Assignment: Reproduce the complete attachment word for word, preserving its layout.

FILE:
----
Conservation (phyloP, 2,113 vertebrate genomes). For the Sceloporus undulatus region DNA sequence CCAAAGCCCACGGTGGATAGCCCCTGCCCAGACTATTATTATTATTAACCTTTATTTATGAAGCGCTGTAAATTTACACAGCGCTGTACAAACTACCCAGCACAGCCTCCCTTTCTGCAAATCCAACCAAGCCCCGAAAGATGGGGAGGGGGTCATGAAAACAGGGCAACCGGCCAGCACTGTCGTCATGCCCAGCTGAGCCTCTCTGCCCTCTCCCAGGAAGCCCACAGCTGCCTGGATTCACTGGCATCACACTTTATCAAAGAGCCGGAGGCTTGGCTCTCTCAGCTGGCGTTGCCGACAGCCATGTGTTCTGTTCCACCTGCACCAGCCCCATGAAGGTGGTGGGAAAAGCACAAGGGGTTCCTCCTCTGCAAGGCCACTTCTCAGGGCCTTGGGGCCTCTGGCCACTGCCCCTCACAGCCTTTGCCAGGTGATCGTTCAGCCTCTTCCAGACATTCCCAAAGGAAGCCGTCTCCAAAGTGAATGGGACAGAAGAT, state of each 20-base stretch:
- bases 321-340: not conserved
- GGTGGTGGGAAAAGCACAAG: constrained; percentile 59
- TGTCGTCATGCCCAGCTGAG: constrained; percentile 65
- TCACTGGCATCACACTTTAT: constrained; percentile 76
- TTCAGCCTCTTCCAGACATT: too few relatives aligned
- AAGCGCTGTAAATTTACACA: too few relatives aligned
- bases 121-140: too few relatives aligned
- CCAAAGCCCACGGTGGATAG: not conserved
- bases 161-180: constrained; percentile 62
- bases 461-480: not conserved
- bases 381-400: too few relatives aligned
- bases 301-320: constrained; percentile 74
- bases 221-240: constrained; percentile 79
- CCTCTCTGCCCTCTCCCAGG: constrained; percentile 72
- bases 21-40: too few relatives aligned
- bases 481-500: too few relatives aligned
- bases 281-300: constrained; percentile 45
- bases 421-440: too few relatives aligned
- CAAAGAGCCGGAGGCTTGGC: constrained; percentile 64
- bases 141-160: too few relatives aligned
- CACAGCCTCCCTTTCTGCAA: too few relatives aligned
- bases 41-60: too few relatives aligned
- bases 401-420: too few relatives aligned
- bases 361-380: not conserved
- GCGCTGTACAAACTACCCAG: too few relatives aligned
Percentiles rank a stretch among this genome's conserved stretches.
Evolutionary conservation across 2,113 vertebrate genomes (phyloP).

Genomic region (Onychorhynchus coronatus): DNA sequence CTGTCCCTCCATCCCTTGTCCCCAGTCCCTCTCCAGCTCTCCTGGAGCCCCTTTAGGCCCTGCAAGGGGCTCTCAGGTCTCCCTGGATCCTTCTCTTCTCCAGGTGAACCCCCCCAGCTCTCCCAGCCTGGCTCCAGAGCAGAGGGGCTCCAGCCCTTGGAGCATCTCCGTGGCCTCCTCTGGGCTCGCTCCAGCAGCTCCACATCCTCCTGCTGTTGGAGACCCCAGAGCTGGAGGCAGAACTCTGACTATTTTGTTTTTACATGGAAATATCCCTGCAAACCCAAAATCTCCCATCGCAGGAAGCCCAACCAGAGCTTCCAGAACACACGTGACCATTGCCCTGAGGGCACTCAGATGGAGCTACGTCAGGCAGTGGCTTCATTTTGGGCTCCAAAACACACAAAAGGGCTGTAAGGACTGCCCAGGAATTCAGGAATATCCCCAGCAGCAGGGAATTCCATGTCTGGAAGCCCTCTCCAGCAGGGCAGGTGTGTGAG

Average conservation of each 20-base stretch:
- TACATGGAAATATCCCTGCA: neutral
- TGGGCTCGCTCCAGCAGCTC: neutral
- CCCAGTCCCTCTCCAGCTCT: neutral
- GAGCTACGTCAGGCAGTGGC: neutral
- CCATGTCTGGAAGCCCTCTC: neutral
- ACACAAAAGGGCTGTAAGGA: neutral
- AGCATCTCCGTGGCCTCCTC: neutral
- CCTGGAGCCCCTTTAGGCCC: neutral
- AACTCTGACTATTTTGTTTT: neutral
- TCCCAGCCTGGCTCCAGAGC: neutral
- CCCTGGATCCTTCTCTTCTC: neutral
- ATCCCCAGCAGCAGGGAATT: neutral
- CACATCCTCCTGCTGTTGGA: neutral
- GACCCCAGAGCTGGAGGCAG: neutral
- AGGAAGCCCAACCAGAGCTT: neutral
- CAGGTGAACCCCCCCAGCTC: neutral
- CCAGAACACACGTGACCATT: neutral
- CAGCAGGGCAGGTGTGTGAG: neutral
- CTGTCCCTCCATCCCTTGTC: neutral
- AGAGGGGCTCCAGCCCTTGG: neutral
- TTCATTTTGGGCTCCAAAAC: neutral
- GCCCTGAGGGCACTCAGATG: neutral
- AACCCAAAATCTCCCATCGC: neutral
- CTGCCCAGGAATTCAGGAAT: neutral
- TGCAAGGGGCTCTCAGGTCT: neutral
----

Conservation (phyloP, 2,113 vertebrate genomes). For the Sceloporus undulatus region DNA sequence CCAAAGCCCACGGTGGATAGCCCCTGCCCAGACTATTATTATTATTAACCTTTATTTATGAAGCGCTGTAAATTTACACAGCGCTGTACAAACTACCCAGCACAGCCTCCCTTTCTGCAAATCCAACCAAGCCCCGAAAGATGGGGAGGGGGTCATGAAAACAGGGCAACCGGCCAGCACTGTCGTCATGCCCAGCTGAGCCTCTCTGCCCTCTCCCAGGAAGCCCACAGCTGCCTGGATTCACTGGCATCACACTTTATCAAAGAGCCGGAGGCTTGGCTCTCTCAGCTGGCGTTGCCGACAGCCATGTGTTCTGTTCCACCTGCACCAGCCCCATGAAGGTGGTGGGAAAAGCACAAGGGGTTCCTCCTCTGCAAGGCCACTTCTCAGGGCCTTGGGGCCTCTGGCCACTGCCCCTCACAGCCTTTGCCAGGTGATCGTTCAGCCTCTTCCAGACATTCCCAAAGGAAGCCGTCTCCAAAGTGAATGGGACAGAAGAT, state of each 20-base stretch:
- bases 321-340: not conserved
- GGTGGTGGGAAAAGCACAAG: constrained; percentile 59
- TGTCGTCATGCCCAGCTGAG: constrained; percentile 65
- TCACTGGCATCACACTTTAT: constrained; percentile 76
- TTCAGCCTCTTCCAGACATT: too few relatives aligned
- AAGCGCTGTAAATTTACACA: too few relatives aligned
- bases 121-140: too few relatives aligned
- CCAAAGCCCACGGTGGATAG: not conserved
- bases 161-180: constrained; percentile 62
- bases 461-480: not conserved
- bases 381-400: too few relatives aligned
- bases 301-320: constrained; percentile 74
- bases 221-240: constrained; percentile 79
- CCTCTCTGCCCTCTCCCAGG: constrained; percentile 72
- bases 21-40: too few relatives aligned
- bases 481-500: too few relatives aligned
- bases 281-300: constrained; percentile 45
- bases 421-440: too few relatives aligned
- CAAAGAGCCGGAGGCTTGGC: constrained; percentile 64
- bases 141-160: too few relatives aligned
- CACAGCCTCCCTTTCTGCAA: too few relatives aligned
- bases 41-60: too few relatives aligned
- bases 401-420: too few relatives aligned
- bases 361-380: not conserved
- GCGCTGTACAAACTACCCAG: too few relatives aligned
Percentiles rank a stretch among this genome's conserved stretches.
Evolutionary conservation across 2,113 vertebrate genomes (phyloP).

Genomic region (Onychorhynchus coronatus): DNA sequence CTGTCCCTCCATCCCTTGTCCCCAGTCCCTCTCCAGCTCTCCTGGAGCCCCTTTAGGCCCTGCAAGGGGCTCTCAGGTCTCCCTGGATCCTTCTCTTCTCCAGGTGAACCCCCCCAGCTCTCCCAGCCTGGCTCCAGAGCAGAGGGGCTCCAGCCCTTGGAGCATCTCCGTGGCCTCCTCTGGGCTCGCTCCAGCAGCTCCACATCCTCCTGCTGTTGGAGACCCCAGAGCTGGAGGCAGAACTCTGACTATTTTGTTTTTACATGGAAATATCCCTGCAAACCCAAAATCTCCCATCGCAGGAAGCCCAACCAGAGCTTCCAGAACACACGTGACCATTGCCCTGAGGGCACTCAGATGGAGCTACGTCAGGCAGTGGCTTCATTTTGGGCTCCAAAACACACAAAAGGGCTGTAAGGACTGCCCAGGAATTCAGGAATATCCCCAGCAGCAGGGAATTCCATGTCTGGAAGCCCTCTCCAGCAGGGCAGGTGTGTGAG

Average conservation of each 20-base stretch:
- TACATGGAAATATCCCTGCA: neutral
- TGGGCTCGCTCCAGCAGCTC: neutral
- CCCAGTCCCTCTCCAGCTCT: neutral
- GAGCTACGTCAGGCAGTGGC: neutral
- CCATGTCTGGAAGCCCTCTC: neutral
- ACACAAAAGGGCTGTAAGGA: neutral
- AGCATCTCCGTGGCCTCCTC: neutral
- CCTGGAGCCCCTTTAGGCCC: neutral
- AACTCTGACTATTTTGTTTT: neutral
- TCCCAGCCTGGCTCCAGAGC: neutral
- CCCTGGATCCTTCTCTTCTC: neutral
- ATCCCCAGCAGCAGGGAATT: neutral
- CACATCCTCCTGCTGTTGGA: neutral
- GACCCCAGAGCTGGAGGCAG: neutral
- AGGAAGCCCAACCAGAGCTT: neutral
- CAGGTGAACCCCCCCAGCTC: neutral
- CCAGAACACACGTGACCATT: neutral
- CAGCAGGGCAGGTGTGTGAG: neutral
- CTGTCCCTCCATCCCTTGTC: neutral
- AGAGGGGCTCCAGCCCTTGG: neutral
- TTCATTTTGGGCTCCAAAAC: neutral
- GCCCTGAGGGCACTCAGATG: neutral
- AACCCAAAATCTCCCATCGC: neutral
- CTGCCCAGGAATTCAGGAAT: neutral
- TGCAAGGGGCTCTCAGGTCT: neutral